Thursday

21st Jan 2021

Coronavirus

EU secures 300m of potential vaccines, as Covid-19 cases rise

  • The EU estimates that at least 40 percent of its population will need an initial vaccination, including people with chronic diseases, the elderly and health workers (Photo: © European Union 2020 - Source : EP)

The European Commission announced on Thursday (27 august) that it had successfully signed a contract on behalf of member states with British pharmaceutical firm AstraZeneca for the supply of at least 300 million doses of its potential Covid-19 vaccine.

The contract also foresees the possible purchase 100 million extra doses to be distributed on a population-based pro-rata basis among the 27 EU countries.

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EU commissioner for health, Stella Kyriakydes, thanked France, Germany, Italy, and the Netherlands for "the important groundwork undertaken" to make possible the signature with AstraZeneca, adding that further agreements with other vaccine manufacturers were still to come.

Brussels is also negotiating with pharma-giants Johnson & Johnson, Sanofi, Moderna, and CureVac for their potential vaccines.

"We invest in companies using diverse technologies, to increase our chances to have vaccines that are safe and effective ... as we want to make sure that vaccines are rapidly available on the market," said commission president Ursula von der Leyen in a statement earlier on Monday, when the EU closed talks with Moderna.

The EU estimates that at least 40 percent of its population will need initial vaccination, including people with chronic diseases, the elderly, and health workers.

Earlier this month, Russia became the first country to approve a potential coronavirus vaccine developed by Moscow's Gamaleya Institute and called "Sputnik V".

The Gamaleya Institute said 40,000 people would be involved in the testing of the vaccine at more than 45 medical centres in Russia, Reuters previously reported.

Meanwhile, the World Health Organisation (WHO) has warned against blocs or countries hoarding vaccines et the expense of a more global approach.

"This cannot be a race with a few winners," said WHO chief Tedros Adhanom Ghebreyesus earlier this week.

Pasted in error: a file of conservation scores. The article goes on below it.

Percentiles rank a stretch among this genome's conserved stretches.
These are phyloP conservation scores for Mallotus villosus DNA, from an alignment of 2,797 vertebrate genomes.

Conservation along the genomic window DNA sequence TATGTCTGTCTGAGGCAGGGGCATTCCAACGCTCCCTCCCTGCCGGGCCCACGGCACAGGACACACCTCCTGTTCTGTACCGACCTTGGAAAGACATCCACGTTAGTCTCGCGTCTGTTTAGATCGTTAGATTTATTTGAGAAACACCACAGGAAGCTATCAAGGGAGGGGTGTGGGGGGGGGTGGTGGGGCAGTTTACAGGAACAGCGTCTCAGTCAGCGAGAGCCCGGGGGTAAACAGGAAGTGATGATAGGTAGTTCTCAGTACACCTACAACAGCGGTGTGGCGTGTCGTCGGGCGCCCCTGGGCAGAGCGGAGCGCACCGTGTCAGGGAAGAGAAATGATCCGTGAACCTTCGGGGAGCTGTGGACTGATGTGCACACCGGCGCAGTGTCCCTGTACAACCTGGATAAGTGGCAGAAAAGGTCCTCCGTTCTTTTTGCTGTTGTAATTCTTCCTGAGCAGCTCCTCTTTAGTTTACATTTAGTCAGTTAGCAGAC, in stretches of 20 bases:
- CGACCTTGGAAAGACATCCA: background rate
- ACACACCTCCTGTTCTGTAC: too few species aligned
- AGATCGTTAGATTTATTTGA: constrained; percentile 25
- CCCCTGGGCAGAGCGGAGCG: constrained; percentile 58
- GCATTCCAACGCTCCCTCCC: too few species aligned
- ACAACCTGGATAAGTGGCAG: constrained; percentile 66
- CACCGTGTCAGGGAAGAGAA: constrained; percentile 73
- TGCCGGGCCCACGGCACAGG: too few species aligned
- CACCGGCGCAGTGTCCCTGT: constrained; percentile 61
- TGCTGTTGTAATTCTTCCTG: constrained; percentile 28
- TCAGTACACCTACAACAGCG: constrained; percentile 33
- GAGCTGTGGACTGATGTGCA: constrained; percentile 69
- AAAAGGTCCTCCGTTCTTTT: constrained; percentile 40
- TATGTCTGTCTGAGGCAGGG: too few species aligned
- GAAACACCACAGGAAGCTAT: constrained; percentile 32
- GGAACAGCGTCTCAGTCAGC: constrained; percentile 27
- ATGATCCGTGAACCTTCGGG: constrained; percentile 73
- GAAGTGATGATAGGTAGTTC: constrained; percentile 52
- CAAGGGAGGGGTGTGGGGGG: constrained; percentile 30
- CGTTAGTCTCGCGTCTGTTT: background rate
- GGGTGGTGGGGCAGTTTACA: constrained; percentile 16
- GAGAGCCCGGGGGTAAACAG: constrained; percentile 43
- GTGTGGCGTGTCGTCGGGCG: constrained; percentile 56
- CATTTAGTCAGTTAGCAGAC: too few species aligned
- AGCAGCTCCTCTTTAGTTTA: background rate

"Vaccine nationalism only helps the virus," he added.

Second wave?

The developments come as several member states report a surge in coronavirus cases after successfully limiting outbreaks across the bloc earlier this year.

Spain, France, the Netherlands, and Poland seem to be facing a much-feared second wave of the pandemic.

Spain has the highest prevalence of the virus in Western Europe - with over 429,500 cases and 28,990 deaths.

The Spanish health ministry reported 7,296 new cases on Wednesday, although this figure did not include data from the Valencia region "due to technical problems".

Madrid, where hospitals are reporting high pressure when it comes to the number of coronavirus cases, is the most affected region, followed by Aragon.

France reported 6,111 new cases on Thursday - close to the highest number of infections (7,578) recorded on 30 March during the lockdown.

As a result, French authorities tightened mask rules in Paris and Marseille, which are both red zones.

From 2 September, Poland is expected to ban flights from 46 countries - including France and Spain - as the country records a spike in coronavirus infections, Reuters reported.

"Due to the threat of spreading SARS CoV-2 virus infections, it is necessary to exercise the right to introduce air traffic bans... in order to minimise the threat to public health," reads the leaked Polish regulation.

The Netherlands recorded about 3,600 new cases during the last week, with the Amsterdam-Amstelland region being the most affected.

However, the number of patients hospitalised due to coronavirus dropped in the last days.

Belgium, Italy, and the UK are also seeing a surge in the number of coronavirus infections, but well below March and April figures.

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